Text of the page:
The current literature summarizes heterogeneity in biology as the result of intrinsic and extrinsic noise contributions. Intrinsic noise is derived directly from the reaction kinetics, a natural consequence of the thermodynamics of every chemical process that causes the reaction times to be stochastic (Gillespie, 1976). This impacts the absolute number of reaction products at a given time point, such as the total quantity of expressed RNA and proteins, causing even isogenic cells to decorrelate importantly in a matter of few hours (Spencer et al., 2009) . This phenomenon is highly dependent on the quantity of the intervening molecules and is increasingly relevant for systems with low number of particles. It is usually introduced in studies of gene expression and RNA dynamics where the reactants are not abundant but its influence on large scale signaling networks, where protein quantities are commonly high, has been confirmed to be minimal (Iwamoto et al., 2016; Labavić et al., 2019). The inclusion of intrinsic noise in model simulations usually follows the Gillespie algorithm, which returns an exact solution for the associated master equation (Gillespie, 1977). For gene expression models, where intrinsic noise is more notable, ON-OFF “ telegraph-models” are well established and are able to explain gene noise levels and its impact in RNA and protein amounts (Blake et al., 2006, 2003; Golding et al., 2005; Harper et al., 2011; Lionnet and Singer, 2012; Raj et al., 2006; Raj and van Oudenaarden, 2008; Raser, 2004; Suter et al., 2011).

Table of contents :

ABSTRACT
RESUME
ACKNOWLEDGMENTS
LIST OF TABLES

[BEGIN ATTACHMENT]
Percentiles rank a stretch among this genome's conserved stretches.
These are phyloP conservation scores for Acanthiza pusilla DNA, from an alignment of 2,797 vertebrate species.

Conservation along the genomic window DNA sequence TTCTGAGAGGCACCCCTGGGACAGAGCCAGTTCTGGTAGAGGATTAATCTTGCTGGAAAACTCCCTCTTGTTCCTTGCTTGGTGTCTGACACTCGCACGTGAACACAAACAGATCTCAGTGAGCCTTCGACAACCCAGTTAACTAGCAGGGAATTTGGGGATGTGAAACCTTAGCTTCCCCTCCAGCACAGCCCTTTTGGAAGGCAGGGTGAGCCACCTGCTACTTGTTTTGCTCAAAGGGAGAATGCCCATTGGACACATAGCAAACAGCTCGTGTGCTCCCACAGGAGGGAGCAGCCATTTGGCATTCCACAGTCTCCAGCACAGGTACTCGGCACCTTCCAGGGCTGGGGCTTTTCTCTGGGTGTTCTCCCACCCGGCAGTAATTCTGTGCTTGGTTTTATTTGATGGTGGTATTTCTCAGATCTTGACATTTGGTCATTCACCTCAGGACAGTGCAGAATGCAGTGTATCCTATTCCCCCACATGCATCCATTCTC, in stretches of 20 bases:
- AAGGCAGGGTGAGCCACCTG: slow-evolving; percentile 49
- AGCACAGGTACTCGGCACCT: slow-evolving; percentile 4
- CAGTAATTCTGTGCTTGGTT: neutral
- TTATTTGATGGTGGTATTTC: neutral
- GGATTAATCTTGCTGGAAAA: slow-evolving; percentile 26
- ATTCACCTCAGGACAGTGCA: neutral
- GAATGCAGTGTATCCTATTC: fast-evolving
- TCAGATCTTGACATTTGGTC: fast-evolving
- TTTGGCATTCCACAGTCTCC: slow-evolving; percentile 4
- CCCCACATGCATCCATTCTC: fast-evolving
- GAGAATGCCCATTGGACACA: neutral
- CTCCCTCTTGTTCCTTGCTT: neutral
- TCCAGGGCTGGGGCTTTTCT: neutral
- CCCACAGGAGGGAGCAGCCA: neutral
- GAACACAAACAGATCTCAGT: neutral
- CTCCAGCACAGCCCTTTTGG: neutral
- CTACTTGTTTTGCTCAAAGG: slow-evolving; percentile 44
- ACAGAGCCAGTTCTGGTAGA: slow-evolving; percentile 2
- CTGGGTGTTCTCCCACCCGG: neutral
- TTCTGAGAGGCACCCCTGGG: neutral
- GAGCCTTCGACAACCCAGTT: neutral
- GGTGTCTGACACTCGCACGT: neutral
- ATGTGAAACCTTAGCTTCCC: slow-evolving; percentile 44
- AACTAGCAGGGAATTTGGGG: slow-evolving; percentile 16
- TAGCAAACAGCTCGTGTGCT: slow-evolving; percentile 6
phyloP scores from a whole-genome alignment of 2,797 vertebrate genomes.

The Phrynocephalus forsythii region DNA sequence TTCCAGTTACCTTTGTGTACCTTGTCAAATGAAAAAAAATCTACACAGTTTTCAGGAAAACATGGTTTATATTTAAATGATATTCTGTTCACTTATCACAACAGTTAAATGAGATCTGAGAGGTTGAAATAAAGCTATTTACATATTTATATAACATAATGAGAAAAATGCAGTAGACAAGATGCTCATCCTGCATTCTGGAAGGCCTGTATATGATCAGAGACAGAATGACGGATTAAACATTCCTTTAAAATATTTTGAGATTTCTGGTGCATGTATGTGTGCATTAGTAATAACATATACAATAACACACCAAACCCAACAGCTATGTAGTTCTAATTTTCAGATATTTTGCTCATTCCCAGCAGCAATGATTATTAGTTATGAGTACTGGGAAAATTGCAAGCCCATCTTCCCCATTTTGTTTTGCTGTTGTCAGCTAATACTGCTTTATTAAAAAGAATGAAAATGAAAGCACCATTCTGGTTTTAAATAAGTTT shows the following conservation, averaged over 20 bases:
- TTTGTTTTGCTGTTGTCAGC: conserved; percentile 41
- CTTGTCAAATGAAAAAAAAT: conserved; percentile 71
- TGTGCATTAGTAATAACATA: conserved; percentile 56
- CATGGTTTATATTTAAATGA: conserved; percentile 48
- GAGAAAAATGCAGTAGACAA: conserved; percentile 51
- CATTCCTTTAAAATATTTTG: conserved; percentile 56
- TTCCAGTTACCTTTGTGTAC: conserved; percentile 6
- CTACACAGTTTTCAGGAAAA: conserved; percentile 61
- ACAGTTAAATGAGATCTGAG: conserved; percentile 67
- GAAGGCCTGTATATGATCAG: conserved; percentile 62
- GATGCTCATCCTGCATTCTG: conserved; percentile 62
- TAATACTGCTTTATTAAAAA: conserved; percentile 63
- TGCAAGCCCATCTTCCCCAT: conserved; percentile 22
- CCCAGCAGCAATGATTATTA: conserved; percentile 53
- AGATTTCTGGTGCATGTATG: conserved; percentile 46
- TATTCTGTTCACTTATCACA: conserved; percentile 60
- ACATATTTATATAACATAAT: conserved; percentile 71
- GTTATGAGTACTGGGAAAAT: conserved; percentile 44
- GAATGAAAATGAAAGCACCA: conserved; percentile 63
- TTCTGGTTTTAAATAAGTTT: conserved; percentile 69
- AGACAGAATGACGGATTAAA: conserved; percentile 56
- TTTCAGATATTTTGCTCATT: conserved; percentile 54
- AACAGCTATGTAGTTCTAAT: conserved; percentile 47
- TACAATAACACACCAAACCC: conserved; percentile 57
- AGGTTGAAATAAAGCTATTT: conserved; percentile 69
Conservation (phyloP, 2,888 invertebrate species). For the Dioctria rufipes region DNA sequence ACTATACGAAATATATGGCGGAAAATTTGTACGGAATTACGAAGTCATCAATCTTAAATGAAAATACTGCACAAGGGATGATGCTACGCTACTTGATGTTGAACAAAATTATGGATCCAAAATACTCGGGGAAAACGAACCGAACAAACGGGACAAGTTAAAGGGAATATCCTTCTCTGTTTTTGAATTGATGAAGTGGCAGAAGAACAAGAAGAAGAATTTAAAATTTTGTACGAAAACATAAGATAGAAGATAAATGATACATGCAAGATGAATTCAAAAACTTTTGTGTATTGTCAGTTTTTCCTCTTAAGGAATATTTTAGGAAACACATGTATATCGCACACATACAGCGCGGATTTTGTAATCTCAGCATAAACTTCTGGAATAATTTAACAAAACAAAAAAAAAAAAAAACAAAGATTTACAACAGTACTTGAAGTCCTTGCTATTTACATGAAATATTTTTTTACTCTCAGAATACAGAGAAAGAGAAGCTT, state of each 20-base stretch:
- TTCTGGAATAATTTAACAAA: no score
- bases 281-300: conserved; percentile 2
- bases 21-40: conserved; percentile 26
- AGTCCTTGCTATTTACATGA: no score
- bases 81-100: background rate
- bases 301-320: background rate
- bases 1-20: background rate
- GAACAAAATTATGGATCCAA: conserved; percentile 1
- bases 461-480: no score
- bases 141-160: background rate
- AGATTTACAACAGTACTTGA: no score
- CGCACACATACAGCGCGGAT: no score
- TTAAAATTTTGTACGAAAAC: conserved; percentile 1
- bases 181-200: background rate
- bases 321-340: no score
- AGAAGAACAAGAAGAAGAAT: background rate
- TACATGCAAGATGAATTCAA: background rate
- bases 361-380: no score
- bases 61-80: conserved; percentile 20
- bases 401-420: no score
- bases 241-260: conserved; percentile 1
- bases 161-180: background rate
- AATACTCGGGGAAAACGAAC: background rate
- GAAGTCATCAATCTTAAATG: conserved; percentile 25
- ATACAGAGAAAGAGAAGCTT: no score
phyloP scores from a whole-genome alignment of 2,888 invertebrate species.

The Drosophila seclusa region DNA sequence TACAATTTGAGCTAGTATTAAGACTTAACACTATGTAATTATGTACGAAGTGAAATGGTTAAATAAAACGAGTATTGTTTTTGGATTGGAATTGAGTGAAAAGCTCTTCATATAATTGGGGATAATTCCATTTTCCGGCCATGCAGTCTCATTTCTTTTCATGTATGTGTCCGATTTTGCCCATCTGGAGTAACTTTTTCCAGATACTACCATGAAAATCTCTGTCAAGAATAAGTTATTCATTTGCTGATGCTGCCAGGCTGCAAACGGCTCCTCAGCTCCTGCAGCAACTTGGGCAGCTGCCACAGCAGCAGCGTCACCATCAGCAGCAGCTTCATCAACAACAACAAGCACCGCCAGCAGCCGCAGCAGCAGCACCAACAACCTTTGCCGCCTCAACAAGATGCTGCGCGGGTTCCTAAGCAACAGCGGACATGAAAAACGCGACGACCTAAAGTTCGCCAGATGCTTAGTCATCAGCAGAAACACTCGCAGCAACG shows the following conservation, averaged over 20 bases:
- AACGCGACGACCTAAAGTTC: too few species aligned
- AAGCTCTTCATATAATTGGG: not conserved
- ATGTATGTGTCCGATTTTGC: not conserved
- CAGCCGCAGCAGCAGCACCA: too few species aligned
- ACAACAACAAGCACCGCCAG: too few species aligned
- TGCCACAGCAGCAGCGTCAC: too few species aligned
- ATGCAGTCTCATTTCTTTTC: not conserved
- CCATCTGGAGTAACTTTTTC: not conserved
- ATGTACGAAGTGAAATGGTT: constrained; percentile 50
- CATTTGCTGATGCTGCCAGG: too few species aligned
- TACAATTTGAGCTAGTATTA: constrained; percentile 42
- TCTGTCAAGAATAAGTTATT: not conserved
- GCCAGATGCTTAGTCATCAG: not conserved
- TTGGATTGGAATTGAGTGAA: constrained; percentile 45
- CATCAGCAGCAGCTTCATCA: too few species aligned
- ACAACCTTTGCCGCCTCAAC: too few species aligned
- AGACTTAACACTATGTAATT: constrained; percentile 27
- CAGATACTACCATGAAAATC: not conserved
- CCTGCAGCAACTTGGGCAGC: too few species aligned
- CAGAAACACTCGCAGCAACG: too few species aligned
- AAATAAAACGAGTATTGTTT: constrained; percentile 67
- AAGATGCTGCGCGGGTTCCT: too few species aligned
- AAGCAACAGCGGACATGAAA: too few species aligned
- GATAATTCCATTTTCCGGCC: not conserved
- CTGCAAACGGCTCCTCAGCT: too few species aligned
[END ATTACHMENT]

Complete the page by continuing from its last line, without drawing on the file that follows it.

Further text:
GLOSSARY
1 INTRODUCTION
1.1 MOTIVATIONS
1.2 APOPTOSIS SIGNALING NETWORK
1.2.1 TRAIL, a death-inducing molecular agent initiating apoptosis
1.2.2 DR4 and DR5, decoy death receptors, and clustering modes with TRAIL
1.2.3 DISC complex, the basic unit structure for activation of Caspase-8, and the role of FLIP as an inhibitor of apoptosis
1.2.4 Caspase-8, a threshold for cell-fate decision
1.2.5 Bcl-2 like proteins, pro- and anti-apoptotic roles
1.2.6 MOMP, an irreversible commitment to cell-death
1.2.7 Global overview on the extrinsic apoptosis pathway
1.3 MODELLING IN APOPTOSIS
1.3.1 Fussenegger’s model, 2000
1.3.2 Albeck’s EARM1 model, 2008
1.3.3 Schlatter’s & Calzone’s model, two Boolean modeling approaches
1.3.4 Bertaux’s model, a stochastic protein-turnover approach 2014
1.3.5 A summary list of models of apoptosis
1.4 HETEROGENEITY IN BIOLOGY, INTRINSIC AND EXTRINSIC NOISE
2 MODELING RECEPTOR-LIGAND INTERACTIONS FOR THE EXTRINSIC APOPTOSIS PATHWAY
2.1 A NETWORK OF REACTIONS DEFINING A MODEL STRUCTURE FOR THE RECEPTOR LAYER OF THE EXTRINSIC APOPTOSIS NETWORK
2.2 AVAILABLE EXPERIMENTAL DATA
2.3 CONVERSION OF FRET-SIGNAL INTO NUMBER OF ICRP-CLEAVED MOLECULES
2.4 ARROM1: INITIAL CONDITIONS AND PARAMETER VALUES
2.5 ARROM2: A LIGAND-RECEPTOR MODEL WITH AN EXTRA SET OF PROPOSED REACTIONS
3 VALIDATION OF ARROM2: A RECEPTOR-LIGAND MODEL IN AGREEMENT WITH EXPERIMENTAL DATA
3.1 FLIP, A STRONG ANTI-APOPTOTIC PROTEIN WITH IRREVERSIBLE BINDING AT THE DISC STRUCTURE
3.2 DIMERIC VS. TRIMERIC LIGAND VALENCY, AN UNEQUAL RECEPTOR BINDING RATE .
4 SOURCES OF HETEROGENEITY IN APOPTOTIC CELL-FATE DECISION . 
4.1 INTRINSIC NOISE: A COMPUTATIONAL APPROACH WITH THE GILLESPIE ALGORITHM .
4.2 EXTRINSIC NOISE: A COMPUTATIONAL APPROACH WITH INITIAL CONDITION VARIATION.
4.3 PARAMETER NOISE: A COMPUTATIONAL APPROACH WITH VARIATION IN REACTION RATES
5 FITTING THE ENTIRE CELL POPULATION AND SEARCHING FOR SIGNATURES IN SENSITIVE AND RESISTANT POPULATIONS
6 DISCUSSION AND PERSPECTIVES
7 APPENDIX
7.1 APPENDIX 1: ARROM1 MODEL INPUTS
7.2 APPENDIX 2: ARROM1 FIT TO THE MEDIAN_CELL
7.3 APPENDIX 3: ARROM2 FIT TO THE MEDIAN_CELL
7.4 APPENDIX 4 : ARROM1 MODEL EQUATIONS
7.5 APPENDIX 5: A NEW METHOD TO QUANTIFY PARAMETER VARIABILITY AMONG DIFFERENT PARAMETER POPULATIONS
8 BIBLIOGRAPHY